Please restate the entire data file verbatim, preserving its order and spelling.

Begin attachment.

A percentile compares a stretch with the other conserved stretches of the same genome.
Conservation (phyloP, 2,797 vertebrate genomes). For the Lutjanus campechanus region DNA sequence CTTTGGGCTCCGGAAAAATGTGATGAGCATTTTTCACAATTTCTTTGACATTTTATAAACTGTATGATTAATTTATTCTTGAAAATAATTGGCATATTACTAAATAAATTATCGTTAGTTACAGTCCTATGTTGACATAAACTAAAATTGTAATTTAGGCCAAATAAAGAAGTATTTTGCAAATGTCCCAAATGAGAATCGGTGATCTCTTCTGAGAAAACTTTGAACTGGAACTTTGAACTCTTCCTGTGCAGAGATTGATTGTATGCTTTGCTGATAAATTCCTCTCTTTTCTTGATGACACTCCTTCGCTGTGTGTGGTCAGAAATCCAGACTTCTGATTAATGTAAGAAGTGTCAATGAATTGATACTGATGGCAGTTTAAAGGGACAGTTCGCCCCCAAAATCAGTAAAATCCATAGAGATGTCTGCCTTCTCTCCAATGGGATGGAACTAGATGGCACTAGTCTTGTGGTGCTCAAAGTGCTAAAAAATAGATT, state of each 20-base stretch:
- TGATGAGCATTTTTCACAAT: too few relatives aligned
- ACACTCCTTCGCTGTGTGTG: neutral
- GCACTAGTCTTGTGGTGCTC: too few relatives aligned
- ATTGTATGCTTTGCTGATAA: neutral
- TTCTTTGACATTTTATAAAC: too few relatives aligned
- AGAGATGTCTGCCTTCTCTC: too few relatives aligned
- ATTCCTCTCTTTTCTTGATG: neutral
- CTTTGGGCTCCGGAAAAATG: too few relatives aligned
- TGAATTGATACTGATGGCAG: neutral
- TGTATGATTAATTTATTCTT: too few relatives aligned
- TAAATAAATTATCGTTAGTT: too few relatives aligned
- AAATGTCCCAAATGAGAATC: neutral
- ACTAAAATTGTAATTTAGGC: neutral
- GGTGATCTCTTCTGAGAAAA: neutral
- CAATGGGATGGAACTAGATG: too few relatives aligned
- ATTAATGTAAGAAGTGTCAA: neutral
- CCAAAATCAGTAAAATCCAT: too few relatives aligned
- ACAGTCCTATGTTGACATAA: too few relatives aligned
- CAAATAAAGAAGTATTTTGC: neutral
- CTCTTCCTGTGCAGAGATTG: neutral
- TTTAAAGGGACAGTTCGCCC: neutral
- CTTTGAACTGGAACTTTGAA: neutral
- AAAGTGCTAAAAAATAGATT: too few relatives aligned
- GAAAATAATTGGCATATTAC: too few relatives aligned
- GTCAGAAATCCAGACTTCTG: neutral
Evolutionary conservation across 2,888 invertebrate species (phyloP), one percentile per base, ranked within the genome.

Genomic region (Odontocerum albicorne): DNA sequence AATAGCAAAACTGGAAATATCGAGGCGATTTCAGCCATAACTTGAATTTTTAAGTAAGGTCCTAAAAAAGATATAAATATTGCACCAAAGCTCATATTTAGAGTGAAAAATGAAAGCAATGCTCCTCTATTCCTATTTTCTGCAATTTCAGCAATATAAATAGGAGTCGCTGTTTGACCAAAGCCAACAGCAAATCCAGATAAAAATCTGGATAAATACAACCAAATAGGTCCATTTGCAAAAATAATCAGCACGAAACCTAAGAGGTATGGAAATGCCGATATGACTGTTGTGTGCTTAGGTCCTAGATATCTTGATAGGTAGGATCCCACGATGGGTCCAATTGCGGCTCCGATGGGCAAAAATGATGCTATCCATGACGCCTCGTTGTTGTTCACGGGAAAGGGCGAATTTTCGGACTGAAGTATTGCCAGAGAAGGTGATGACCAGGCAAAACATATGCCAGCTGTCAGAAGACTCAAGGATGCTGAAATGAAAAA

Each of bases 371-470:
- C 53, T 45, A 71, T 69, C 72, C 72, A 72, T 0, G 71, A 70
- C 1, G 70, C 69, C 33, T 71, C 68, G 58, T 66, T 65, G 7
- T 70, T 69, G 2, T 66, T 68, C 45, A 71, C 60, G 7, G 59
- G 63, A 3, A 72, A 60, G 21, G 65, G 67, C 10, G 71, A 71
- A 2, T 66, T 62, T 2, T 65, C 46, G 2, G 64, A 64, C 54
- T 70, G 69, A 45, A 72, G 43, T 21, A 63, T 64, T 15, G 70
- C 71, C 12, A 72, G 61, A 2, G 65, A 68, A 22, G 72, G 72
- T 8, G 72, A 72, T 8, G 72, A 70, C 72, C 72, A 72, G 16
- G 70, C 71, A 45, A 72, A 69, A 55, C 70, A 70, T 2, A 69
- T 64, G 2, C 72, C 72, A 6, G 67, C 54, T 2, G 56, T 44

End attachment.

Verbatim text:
A percentile compares a stretch with the other conserved stretches of the same genome.
Conservation (phyloP, 2,797 vertebrate genomes). For the Lutjanus campechanus region DNA sequence CTTTGGGCTCCGGAAAAATGTGATGAGCATTTTTCACAATTTCTTTGACATTTTATAAACTGTATGATTAATTTATTCTTGAAAATAATTGGCATATTACTAAATAAATTATCGTTAGTTACAGTCCTATGTTGACATAAACTAAAATTGTAATTTAGGCCAAATAAAGAAGTATTTTGCAAATGTCCCAAATGAGAATCGGTGATCTCTTCTGAGAAAACTTTGAACTGGAACTTTGAACTCTTCCTGTGCAGAGATTGATTGTATGCTTTGCTGATAAATTCCTCTCTTTTCTTGATGACACTCCTTCGCTGTGTGTGGTCAGAAATCCAGACTTCTGATTAATGTAAGAAGTGTCAATGAATTGATACTGATGGCAGTTTAAAGGGACAGTTCGCCCCCAAAATCAGTAAAATCCATAGAGATGTCTGCCTTCTCTCCAATGGGATGGAACTAGATGGCACTAGTCTTGTGGTGCTCAAAGTGCTAAAAAATAGATT, state of each 20-base stretch:
- TGATGAGCATTTTTCACAAT: too few relatives aligned
- ACACTCCTTCGCTGTGTGTG: neutral
- GCACTAGTCTTGTGGTGCTC: too few relatives aligned
- ATTGTATGCTTTGCTGATAA: neutral
- TTCTTTGACATTTTATAAAC: too few relatives aligned
- AGAGATGTCTGCCTTCTCTC: too few relatives aligned
- ATTCCTCTCTTTTCTTGATG: neutral
- CTTTGGGCTCCGGAAAAATG: too few relatives aligned
- TGAATTGATACTGATGGCAG: neutral
- TGTATGATTAATTTATTCTT: too few relatives aligned
- TAAATAAATTATCGTTAGTT: too few relatives aligned
- AAATGTCCCAAATGAGAATC: neutral
- ACTAAAATTGTAATTTAGGC: neutral
- GGTGATCTCTTCTGAGAAAA: neutral
- CAATGGGATGGAACTAGATG: too few relatives aligned
- ATTAATGTAAGAAGTGTCAA: neutral
- CCAAAATCAGTAAAATCCAT: too few relatives aligned
- ACAGTCCTATGTTGACATAA: too few relatives aligned
- CAAATAAAGAAGTATTTTGC: neutral
- CTCTTCCTGTGCAGAGATTG: neutral
- TTTAAAGGGACAGTTCGCCC: neutral
- CTTTGAACTGGAACTTTGAA: neutral
- AAAGTGCTAAAAAATAGATT: too few relatives aligned
- GAAAATAATTGGCATATTAC: too few relatives aligned
- GTCAGAAATCCAGACTTCTG: neutral
Evolutionary conservation across 2,888 invertebrate species (phyloP), one percentile per base, ranked within the genome.

Genomic region (Odontocerum albicorne): DNA sequence AATAGCAAAACTGGAAATATCGAGGCGATTTCAGCCATAACTTGAATTTTTAAGTAAGGTCCTAAAAAAGATATAAATATTGCACCAAAGCTCATATTTAGAGTGAAAAATGAAAGCAATGCTCCTCTATTCCTATTTTCTGCAATTTCAGCAATATAAATAGGAGTCGCTGTTTGACCAAAGCCAACAGCAAATCCAGATAAAAATCTGGATAAATACAACCAAATAGGTCCATTTGCAAAAATAATCAGCACGAAACCTAAGAGGTATGGAAATGCCGATATGACTGTTGTGTGCTTAGGTCCTAGATATCTTGATAGGTAGGATCCCACGATGGGTCCAATTGCGGCTCCGATGGGCAAAAATGATGCTATCCATGACGCCTCGTTGTTGTTCACGGGAAAGGGCGAATTTTCGGACTGAAGTATTGCCAGAGAAGGTGATGACCAGGCAAAACATATGCCAGCTGTCAGAAGACTCAAGGATGCTGAAATGAAAAA

Each of bases 371-470:
- C 53, T 45, A 71, T 69, C 72, C 72, A 72, T 0, G 71, A 70
- C 1, G 70, C 69, C 33, T 71, C 68, G 58, T 66, T 65, G 7
- T 70, T 69, G 2, T 66, T 68, C 45, A 71, C 60, G 7, G 59
- G 63, A 3, A 72, A 60, G 21, G 65, G 67, C 10, G 71, A 71
- A 2, T 66, T 62, T 2, T 65, C 46, G 2, G 64, A 64, C 54
- T 70, G 69, A 45, A 72, G 43, T 21, A 63, T 64, T 15, G 70
- C 71, C 12, A 72, G 61, A 2, G 65, A 68, A 22, G 72, G 72
- T 8, G 72, A 72, T 8, G 72, A 70, C 72, C 72, A 72, G 16
- G 70, C 71, A 45, A 72, A 69, A 55, C 70, A 70, T 2, A 69
- T 64, G 2, C 72, C 72, A 6, G 67, C 54, T 2, G 56, T 44